BOSTON (AP) — Two wealthy parents sentenced to prison in the sprawling college admissions bribery scandal appealed their sentences on Monday, saying they believe they were making legitimate donations to get their children in elite universities.
John Wilson and Gamal Abdelaziz were found guilty in a jury trial last year after prosecutors said they paid bribes to cheat the college admissions system. Both men were convicted of fraud and conspiracy to bribe, and Wilson was found guilty of additional charges of bribery, wire fraud and filing a false tax return.
Their sentences are the longest handed down in the case to date. Wilson, 62, was sentenced to 15 months in prison, while Abdelaziz, 64, was sentenced to one year.
The pair are the only parents to stand trial in the case, which has ensnared nearly 60 parents as well as college sports officials.
Both insisted they had no idea their money was being used for personal bribes, an argument they reiterated in their appeals. They were led to believe their money would go directly to colleges, their lawyers argued in new court filings, saying they were no different from other wealthy parents who donated money to boost the admissions process.
“Wilson’s donations were intended for universities, not any individual,” Wilson’s attorneys wrote. “Universities cannot be both the victim and the beneficiary of ‘bribes’.”
Wilson, a former Staples Inc. executive who runs a private equity firm, was accused of paying $220,000 to get his son admitted to the University of Southern California as a water polo rookie. Prosecutors said he then paid an additional $1 million to get his twin daughters into Harvard and Stanford, then deposited some of it as a tax deduction.
Abdelaziz, a former casino manager, was accused of paying $300,000 to get his daughter into USC as a basketball rookie, even though she didn’t even make the team academic from his high school.
Their appeals seek an acquittal of all charges or a new trial.
Both men pose as victims of admissions consultant William “Rick” Singer, the alleged mastermind of the scheme. They say Singer led them to believe the payments were for legal donations and then used the money for bribes. Singer has pleaded guilty and is cooperating with the investigation.
According to Wilson’s appeal, Singer “repeatedly described his donation strategy as legitimate.” In reality, Singer pocketed $100,000 of Wilson’s $220,000 in payments to USC, the brief states.
In their appeals, they argue that the trial judge improperly blocked evidence that would have bolstered their defenses.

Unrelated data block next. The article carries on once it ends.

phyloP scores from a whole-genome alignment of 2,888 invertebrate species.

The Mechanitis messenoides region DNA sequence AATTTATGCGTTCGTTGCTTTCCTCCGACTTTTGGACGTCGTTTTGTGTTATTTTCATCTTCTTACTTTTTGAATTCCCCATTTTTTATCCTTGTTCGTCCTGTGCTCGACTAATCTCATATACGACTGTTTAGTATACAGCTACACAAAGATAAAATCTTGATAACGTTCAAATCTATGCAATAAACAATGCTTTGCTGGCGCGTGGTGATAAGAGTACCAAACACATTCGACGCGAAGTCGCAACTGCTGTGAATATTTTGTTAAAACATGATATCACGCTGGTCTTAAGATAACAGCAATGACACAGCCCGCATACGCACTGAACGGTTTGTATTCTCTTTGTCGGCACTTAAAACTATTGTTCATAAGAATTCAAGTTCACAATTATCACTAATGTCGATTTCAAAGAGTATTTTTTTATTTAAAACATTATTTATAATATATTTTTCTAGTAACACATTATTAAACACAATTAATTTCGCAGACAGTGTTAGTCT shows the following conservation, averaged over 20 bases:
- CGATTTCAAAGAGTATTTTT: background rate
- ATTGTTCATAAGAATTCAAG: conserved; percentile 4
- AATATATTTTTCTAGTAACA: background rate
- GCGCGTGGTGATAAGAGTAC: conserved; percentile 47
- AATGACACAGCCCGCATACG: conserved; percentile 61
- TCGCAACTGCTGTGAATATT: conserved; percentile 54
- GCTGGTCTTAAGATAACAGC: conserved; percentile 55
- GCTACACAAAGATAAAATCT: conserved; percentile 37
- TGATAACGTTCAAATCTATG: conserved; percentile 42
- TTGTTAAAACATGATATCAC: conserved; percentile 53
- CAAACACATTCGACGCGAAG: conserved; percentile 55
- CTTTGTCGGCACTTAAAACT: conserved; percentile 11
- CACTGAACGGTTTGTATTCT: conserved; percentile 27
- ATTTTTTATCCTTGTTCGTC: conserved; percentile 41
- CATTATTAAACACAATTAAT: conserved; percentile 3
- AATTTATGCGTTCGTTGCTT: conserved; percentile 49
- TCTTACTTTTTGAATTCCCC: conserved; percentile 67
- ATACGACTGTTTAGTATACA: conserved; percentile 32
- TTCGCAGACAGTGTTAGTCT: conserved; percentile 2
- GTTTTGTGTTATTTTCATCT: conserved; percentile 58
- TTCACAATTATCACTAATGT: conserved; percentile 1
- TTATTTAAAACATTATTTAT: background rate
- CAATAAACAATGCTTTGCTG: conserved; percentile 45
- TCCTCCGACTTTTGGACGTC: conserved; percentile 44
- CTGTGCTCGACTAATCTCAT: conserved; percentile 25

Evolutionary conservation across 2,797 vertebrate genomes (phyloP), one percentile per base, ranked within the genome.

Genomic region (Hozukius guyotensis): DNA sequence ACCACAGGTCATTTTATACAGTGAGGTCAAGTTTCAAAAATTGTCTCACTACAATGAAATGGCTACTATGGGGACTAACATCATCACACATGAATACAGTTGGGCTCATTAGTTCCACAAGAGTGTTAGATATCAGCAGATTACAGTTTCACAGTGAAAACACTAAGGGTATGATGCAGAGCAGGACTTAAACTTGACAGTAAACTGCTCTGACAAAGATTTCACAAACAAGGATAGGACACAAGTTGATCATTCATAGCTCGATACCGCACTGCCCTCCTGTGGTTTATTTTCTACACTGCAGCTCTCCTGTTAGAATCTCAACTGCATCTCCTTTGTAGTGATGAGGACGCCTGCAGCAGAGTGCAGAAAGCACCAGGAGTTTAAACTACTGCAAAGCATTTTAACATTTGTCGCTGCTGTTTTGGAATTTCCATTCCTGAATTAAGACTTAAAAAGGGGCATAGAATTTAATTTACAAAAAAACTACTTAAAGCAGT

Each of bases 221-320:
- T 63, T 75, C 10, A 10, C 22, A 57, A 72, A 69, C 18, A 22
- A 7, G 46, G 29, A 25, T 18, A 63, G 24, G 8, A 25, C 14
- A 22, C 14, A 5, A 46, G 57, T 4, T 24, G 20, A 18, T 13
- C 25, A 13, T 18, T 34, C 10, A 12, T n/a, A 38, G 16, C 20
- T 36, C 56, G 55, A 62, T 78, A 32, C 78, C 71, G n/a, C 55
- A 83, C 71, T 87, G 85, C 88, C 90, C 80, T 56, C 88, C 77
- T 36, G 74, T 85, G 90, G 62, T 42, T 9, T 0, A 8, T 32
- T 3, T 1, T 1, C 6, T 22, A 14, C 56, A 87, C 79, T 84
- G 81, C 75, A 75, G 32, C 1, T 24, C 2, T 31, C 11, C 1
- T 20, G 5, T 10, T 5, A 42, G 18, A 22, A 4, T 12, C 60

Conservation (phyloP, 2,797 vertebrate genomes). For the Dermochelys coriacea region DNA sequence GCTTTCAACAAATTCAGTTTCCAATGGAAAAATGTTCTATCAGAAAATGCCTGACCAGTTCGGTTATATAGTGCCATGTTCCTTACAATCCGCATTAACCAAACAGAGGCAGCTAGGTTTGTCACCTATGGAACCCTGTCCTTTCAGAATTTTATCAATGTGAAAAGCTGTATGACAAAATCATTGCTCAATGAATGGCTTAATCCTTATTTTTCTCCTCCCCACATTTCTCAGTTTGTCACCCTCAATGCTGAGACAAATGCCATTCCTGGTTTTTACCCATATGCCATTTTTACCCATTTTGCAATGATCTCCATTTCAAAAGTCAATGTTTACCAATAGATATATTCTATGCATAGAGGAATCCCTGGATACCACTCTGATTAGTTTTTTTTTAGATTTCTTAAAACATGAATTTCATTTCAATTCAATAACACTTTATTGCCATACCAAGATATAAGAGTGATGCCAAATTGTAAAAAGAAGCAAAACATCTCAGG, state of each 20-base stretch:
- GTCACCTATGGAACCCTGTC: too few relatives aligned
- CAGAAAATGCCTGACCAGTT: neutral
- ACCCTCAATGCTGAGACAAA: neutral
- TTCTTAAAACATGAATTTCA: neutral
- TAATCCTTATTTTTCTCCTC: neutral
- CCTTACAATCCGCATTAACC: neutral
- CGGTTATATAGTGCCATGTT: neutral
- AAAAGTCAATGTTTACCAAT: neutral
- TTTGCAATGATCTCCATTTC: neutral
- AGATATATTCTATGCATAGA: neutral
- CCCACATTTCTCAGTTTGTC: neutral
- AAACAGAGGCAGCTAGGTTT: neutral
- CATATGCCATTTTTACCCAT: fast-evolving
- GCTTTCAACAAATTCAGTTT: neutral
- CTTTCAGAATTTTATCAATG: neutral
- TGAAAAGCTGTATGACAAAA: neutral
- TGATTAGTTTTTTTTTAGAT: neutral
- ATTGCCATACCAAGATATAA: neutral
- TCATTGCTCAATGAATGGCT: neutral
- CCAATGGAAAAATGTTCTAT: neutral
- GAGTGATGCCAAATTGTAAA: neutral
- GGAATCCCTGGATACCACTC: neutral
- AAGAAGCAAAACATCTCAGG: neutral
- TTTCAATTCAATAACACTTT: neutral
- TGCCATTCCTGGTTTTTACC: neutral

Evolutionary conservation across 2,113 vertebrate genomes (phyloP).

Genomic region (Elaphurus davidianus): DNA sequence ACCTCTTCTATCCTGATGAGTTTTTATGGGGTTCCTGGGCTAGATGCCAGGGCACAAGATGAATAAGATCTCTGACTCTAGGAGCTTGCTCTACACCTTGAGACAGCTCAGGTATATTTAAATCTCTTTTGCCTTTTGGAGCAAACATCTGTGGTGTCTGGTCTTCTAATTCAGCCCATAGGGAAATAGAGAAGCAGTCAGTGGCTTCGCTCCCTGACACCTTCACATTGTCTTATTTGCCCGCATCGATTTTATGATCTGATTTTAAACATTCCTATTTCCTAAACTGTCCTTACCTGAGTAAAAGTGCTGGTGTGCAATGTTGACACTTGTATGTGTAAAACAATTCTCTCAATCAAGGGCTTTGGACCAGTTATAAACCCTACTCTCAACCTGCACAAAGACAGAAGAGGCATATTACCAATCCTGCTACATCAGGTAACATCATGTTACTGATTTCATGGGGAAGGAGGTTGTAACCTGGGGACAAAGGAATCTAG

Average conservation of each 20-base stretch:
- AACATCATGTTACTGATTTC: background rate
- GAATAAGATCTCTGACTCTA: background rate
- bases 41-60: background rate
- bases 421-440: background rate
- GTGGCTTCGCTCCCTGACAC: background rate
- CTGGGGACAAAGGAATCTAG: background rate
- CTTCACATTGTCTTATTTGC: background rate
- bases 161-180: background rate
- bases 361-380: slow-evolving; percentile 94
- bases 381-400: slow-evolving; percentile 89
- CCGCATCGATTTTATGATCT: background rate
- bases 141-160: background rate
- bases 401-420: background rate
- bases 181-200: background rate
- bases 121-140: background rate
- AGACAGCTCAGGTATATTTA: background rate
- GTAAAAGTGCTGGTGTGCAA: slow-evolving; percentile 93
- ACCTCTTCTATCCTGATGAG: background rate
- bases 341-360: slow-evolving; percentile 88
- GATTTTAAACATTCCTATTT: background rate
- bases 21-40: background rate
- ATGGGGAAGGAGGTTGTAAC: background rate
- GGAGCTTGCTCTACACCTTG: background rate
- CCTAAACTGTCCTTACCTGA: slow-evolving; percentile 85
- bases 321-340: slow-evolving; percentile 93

Their attorneys said the judge ruled out evidence proving Singer called his plan legitimate and legal. Abdelaziz’s lawyers say the judge blocked evidence showing that “USC routinely admitted students through the athletic department in exchange for donations.”
Both men criticized prosecutors for suggesting that Wilson and Abdelaziz were associated with other relatives in the case, even though they did not know Singers’ other clients and were unaware of the scheme. according to their memoirs.
“Wilson was forced to convince the jury not only of his own good faith, but also that he was an outlier. This imposed an additional, if not insurmountable, burden,” his lawyers wrote.
At the trial in October, prosecutors argued that both men were well aware that their payments were intended to get their children into college as athletic recruits with embellished credentials. They pointed to a water polo profile Singer sent Wilson for his son, listing swim times and fabricated awards.
Wilson’s lawyers say he never reviewed the email with the sports profile, and they counter that his son was an accomplished water polo player who played in high school and was chosen as a star in the of his conference.
His son practiced and practiced with the USC team throughout his freshman year, according to the call, and only left because he suffered a severe concussion. His teammates said he was just “like all of us,” according to the brief.
Wilson also denies any wrongdoing in his daughters’ college applications. The twins had “perfect and near-perfect ACT scores,” according to the filing, and they weren’t billed as athletes. Instead, Wilson aimed to give them non-playing roles on the sail and crew teams at Harvard and Stanford. He said one girl was actually a sailor and that sports “matched their interests”.
In court documents, prosecutors pointed to a phone conversation between Wilson and Singer caught on an FBI wiretap. In it, Wilson discussed options for his daughters, asking, “Is there a two-for-one special? If you have twins?
During a call, Wilson asked Singer which sport “would be best” for his twin daughters. Singer replied that it “didn’t matter” and that he would “make him a sailor or something” because Wilson had a home on Cape Cod.
A fake athlete profile has also been created for Abdelaziz’s daughter, but his lawyers say there is no evidence he ever saw her. And although Abdelaziz acknowledged that his daughter was not a Division I basketball player, “she played basketball her first two years of high school and it remained one of her interests,” according to the report. case.
Most of the other defendants have already pleaded guilty to the scheme and served their sentences. ‘Desperate Housewives’ star Felicity Huffman has been sentenced to 14 days in jail. ‘Full House’ star Lori Loughlin was sentenced to two months and her fashion designer husband Mossimo Giannulli was sentenced to five months.
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